A new report provides our best look yet at Huawei’s plans to circumvent Android and replace it with its own in-house operating system.
As you may know, these plans have taken on a new urgency thanks to the United States blacklisting Huawei from doing business with U.S.-based corporations. This blacklisting will cut off the firm from Google, which makes Android and supplies software updates, and from component makers like Qualcomm that provide some of the chipsets used inside its devices.
But Huawei has been planning for this day for quite some time, according to a new report in the South China Morning Post. The firm began working on its Android alternative over seven years ago when Huawei became concerned about Android’s market penetration and the power that Google wielded over the industry. The response? Huawei would build its own mobile OS “under conditions of tight secrecy.”
The publication says that Huawei’s internal OS efforts are happening inside Huawei 2012 Laboratories, a secret research and development lab. But with the U.S. blacklisting, Huawei has started to open up about its alternative OS efforts, which include an alternative to Windows for PCs as well, in part to quell customer fears for the future.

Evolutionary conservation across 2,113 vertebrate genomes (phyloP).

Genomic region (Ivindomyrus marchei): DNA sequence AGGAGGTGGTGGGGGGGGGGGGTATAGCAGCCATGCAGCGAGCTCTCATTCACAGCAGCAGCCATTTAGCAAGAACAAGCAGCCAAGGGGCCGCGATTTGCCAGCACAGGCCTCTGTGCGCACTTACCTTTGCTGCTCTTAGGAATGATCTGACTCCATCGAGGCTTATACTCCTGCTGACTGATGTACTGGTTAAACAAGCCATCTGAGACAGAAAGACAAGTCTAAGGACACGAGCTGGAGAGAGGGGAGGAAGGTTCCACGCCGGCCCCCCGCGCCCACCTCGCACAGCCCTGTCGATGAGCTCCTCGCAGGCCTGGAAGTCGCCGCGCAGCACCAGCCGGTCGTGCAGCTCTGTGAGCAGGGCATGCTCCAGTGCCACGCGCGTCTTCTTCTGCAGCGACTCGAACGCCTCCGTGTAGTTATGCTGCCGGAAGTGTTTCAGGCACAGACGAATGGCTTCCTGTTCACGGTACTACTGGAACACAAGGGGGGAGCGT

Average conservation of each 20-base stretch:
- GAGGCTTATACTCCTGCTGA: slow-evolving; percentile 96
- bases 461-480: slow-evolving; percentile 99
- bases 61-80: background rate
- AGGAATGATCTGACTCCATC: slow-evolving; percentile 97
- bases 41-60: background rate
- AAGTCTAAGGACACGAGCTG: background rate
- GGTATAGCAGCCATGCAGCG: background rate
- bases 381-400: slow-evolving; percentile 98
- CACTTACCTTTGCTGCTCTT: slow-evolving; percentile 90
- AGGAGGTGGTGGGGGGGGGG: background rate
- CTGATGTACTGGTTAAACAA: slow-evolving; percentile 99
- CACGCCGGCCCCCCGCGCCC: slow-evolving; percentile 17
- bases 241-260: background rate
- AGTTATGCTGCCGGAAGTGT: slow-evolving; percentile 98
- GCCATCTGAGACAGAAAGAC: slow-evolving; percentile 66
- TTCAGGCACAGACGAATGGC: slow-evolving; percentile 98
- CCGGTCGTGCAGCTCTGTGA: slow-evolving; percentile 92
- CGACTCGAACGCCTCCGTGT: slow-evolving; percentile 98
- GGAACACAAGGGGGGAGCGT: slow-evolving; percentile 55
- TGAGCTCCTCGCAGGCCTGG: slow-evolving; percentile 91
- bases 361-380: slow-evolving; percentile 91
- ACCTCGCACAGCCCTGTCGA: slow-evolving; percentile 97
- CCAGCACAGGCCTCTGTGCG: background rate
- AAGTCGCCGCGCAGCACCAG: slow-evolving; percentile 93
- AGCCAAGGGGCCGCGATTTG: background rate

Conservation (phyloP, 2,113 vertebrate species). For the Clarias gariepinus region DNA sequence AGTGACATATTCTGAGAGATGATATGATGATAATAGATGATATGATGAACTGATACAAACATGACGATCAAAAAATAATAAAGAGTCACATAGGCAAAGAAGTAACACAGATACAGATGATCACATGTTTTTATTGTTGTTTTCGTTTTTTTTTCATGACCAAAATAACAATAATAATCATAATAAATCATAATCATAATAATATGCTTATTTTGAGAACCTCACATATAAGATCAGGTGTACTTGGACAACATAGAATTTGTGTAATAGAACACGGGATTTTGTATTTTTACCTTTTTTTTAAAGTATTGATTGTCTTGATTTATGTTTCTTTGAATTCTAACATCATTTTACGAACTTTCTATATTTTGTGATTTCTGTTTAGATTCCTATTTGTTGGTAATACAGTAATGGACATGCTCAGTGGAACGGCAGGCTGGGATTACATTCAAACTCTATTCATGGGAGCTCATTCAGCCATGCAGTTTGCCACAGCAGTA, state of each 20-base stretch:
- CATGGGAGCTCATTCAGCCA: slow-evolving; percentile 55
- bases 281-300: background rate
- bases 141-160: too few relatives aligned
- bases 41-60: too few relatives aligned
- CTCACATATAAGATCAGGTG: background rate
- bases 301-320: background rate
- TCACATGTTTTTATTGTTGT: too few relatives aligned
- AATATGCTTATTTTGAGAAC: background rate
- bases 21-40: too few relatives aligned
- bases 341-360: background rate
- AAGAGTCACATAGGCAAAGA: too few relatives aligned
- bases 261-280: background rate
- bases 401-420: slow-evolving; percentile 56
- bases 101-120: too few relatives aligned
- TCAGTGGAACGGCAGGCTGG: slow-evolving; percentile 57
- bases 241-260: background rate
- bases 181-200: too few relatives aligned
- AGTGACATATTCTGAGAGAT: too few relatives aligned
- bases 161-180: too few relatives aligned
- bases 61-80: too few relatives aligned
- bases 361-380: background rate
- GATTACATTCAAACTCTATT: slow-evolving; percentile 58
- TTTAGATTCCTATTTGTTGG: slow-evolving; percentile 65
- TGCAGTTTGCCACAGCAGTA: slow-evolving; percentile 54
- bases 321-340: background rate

“As we have noted before, Huawei does have backup systems but only for use in extenuating circumstances,” a Huawei statement notes. “We fully support our partners’ operating systems – we love using them and our customers love using them. Android and Windows will always remain our first choices. In the meantime, we will do everything within our power to protect the interests of our customers.”
According to the South China Morning Post, Huawei’s Android alternative uses a microkernel architecture and is compatible with Android, enabling users to run Android apps normally. This is obviously key to the success of the venture, since an incompatible OS would face significant resistance from customers.
As for the name of this system, Huawei registered the name “Huawei Hongmeng”—“primordial world” in English—last year in China. But it separately registered “Huawei Ark OS” in the European Union this past May as well. And that seems like a more obvious name, at least for Huawei’s Western customers.
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